With soaring statistics in South Africa, gender-based violence (GBV) is a scourge that must be rooted out of society, instead of being politicised.
This was the view of advocacy group Sonke Gender Justice on Monday, following an outcry by the Economic Freedom Fighters (EFF), which has lodged a case of GBV, claiming its women MPs were assaulted last week, allegedly by the Parliamentary Protective Service (PPS) – now a matter under investigation by National Assembly Speaker Nosiviwe Mapisa-Nqakula.
Parliament has confirmed receiving a complaint from EFF chief whip Floyd Shivambu, calling on Mapisa-Nqakula to conduct an investigation into allegations of GBV, allegedly committed by members of the PPS against MPs Babalwa Mathulelwa, Noluvuyo Tafeni and Naledi Chirwa.
The three were among EFF MPs who had to be removed from the chamber for displaying highly disruptive behaviour, which saw the debate on the Presidency budget vote delayed by over an hour.
The subsequent reply by President Cyril Ramaphosa had to be temporarily suspended the following day.
Parliament spokesperson Moloto Mothapo said: “The speaker has also been advised that at least two PPS personnel, Miss Khunjulwa Sinono and Mr Khaya Honey Vanqa, suffered abuse, assault and intimidation from the EFF MPs during their removal process.
“Miss Sinono, in particular, sustained an injury to her face after being allegedly assaulted by a male EFF MP. Both have since opened criminal cases with the police,” Mothapo said.
“The speaker is highly disturbed by these allegations and wishes to place it on the record that no stone will be left unturned in establishing all the factual circumstances around them.
“Gender-based violence – whether committed against female MPs or members of staff, must be condemned in the strongest terms.”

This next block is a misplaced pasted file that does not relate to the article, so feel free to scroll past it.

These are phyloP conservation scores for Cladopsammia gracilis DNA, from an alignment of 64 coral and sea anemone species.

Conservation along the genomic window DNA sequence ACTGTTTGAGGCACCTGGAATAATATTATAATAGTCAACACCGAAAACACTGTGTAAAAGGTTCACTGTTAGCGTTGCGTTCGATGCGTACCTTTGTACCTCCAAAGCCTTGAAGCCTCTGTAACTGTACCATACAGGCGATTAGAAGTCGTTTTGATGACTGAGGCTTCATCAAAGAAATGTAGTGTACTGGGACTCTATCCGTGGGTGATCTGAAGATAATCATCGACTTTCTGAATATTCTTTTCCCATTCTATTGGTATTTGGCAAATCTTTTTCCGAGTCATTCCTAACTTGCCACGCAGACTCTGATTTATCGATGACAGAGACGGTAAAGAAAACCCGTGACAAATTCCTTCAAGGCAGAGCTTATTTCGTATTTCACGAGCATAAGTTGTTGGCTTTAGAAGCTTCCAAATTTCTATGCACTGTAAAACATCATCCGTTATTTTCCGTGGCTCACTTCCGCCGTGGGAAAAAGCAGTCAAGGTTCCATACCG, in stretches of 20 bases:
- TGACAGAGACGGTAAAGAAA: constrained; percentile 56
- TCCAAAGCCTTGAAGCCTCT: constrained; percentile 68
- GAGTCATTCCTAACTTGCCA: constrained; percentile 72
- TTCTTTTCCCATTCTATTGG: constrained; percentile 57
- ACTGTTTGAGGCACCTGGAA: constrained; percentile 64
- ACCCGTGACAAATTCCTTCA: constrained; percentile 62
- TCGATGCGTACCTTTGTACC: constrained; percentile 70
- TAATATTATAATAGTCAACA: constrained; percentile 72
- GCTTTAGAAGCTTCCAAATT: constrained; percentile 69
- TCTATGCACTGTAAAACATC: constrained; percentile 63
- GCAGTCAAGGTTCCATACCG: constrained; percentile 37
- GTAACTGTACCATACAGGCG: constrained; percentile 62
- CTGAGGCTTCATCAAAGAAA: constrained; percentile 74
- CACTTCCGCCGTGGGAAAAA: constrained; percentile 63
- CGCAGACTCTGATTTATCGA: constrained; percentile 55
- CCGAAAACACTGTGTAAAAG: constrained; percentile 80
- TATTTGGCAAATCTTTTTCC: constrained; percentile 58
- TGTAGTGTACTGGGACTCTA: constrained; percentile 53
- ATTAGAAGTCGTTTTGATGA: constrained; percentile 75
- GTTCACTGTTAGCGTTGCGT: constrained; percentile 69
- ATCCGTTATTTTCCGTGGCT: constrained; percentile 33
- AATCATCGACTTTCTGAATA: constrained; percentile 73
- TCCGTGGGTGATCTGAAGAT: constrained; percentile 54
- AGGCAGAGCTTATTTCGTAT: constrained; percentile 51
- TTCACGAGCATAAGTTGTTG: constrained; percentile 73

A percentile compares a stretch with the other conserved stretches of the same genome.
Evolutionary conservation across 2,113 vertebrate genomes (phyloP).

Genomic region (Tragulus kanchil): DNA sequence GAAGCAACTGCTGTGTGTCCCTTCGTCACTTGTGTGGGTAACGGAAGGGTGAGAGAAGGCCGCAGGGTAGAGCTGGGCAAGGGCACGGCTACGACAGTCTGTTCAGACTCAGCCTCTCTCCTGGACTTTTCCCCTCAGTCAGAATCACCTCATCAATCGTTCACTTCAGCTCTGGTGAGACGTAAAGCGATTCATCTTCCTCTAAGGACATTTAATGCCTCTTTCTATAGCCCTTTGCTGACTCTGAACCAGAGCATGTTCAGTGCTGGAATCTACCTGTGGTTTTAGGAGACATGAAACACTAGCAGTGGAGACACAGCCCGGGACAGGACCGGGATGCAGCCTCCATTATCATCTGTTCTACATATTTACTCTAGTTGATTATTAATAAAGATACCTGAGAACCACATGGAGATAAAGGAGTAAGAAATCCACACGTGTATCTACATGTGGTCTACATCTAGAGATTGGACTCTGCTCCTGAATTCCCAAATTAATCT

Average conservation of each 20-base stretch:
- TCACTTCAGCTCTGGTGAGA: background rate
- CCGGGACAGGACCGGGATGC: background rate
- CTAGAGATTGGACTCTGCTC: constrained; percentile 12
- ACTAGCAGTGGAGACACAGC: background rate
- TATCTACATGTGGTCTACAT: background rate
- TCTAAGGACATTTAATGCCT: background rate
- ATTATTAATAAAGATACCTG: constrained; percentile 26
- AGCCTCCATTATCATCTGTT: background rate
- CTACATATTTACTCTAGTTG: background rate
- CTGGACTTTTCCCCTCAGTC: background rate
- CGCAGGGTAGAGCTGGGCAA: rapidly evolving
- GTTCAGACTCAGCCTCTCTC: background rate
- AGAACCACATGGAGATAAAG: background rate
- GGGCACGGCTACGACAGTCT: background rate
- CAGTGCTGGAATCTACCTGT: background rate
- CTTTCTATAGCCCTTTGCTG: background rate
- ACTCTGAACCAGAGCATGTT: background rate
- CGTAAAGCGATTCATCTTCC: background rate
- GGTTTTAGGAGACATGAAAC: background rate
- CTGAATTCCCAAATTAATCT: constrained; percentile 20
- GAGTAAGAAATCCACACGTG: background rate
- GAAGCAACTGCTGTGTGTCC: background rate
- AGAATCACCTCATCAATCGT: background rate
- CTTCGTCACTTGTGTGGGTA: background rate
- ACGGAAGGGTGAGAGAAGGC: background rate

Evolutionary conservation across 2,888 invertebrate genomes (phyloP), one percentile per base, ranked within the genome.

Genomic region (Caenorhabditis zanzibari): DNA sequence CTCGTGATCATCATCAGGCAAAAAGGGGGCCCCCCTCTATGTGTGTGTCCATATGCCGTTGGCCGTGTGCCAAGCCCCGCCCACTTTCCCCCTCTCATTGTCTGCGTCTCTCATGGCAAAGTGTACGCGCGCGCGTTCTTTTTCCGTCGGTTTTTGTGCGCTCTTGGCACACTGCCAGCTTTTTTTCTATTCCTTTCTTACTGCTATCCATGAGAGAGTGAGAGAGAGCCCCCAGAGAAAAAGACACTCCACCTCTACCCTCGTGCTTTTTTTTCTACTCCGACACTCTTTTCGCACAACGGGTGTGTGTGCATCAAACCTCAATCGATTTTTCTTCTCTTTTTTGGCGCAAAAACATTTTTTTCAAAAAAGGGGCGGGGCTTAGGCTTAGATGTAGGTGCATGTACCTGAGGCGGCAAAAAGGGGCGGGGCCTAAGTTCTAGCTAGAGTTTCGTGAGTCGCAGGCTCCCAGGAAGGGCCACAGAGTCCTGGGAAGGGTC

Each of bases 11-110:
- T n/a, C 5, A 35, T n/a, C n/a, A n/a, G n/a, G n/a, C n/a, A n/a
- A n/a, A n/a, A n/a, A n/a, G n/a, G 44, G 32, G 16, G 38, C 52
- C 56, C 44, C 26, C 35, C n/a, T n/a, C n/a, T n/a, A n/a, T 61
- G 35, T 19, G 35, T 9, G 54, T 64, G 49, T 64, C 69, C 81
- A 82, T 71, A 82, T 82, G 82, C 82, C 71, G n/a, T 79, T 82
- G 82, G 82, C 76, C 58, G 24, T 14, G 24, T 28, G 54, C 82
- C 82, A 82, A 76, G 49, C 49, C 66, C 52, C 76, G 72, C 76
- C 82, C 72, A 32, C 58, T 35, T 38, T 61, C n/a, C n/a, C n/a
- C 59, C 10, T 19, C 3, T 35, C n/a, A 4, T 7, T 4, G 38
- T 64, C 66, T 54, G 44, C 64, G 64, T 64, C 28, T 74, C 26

Responding to the GBV charges, Sonke Gender Justice coexecutive director Bafana Khumalo described the parliamentary incident as “deplorable”.
“We expect MPs, who are paid in public purse to represent societal views and concerns, to behave in an exemplary manner as leaders of society.
“No South African can be proud to have witnessed what happened in parliament – a matter we need to reexamine on how best the institution can function.
“Our country has developmental goals to fulfil and we can no longer afford to see taxpayers’ money being wasted in this manner,” Khumalo said.
“Gender-based violence is such an important issue in our society, to be used by politicians in scoring cheap political points to their advantage,” said Khumalo.
The incident, said Khumalo, required “self-reflection – a time to taking full responsibility than scoring political points”.
“As we already have a high ratio of GBV, MPs should be supporting our efforts to fight the scourge,” he said.
The EFF said it has opened a criminal case “against the tyrannical, bloodthirsty and factional speaker of the National Assembly, Nosiviwe Mapisa-Nqakula, after she resolved to instruct thugs to barge into the National Assembly and assault MPs”.
EFF spokesperson Sinawo Tambo said: “In an overzealous attempt to sing for her supper, Mapisa-Nqakula relived the worst days of former speaker Baleka Mbete – defending Cyril Ramaphosa from scrutiny and accountability – through the use of brute force and the suppression of democratic engagement in parliament.”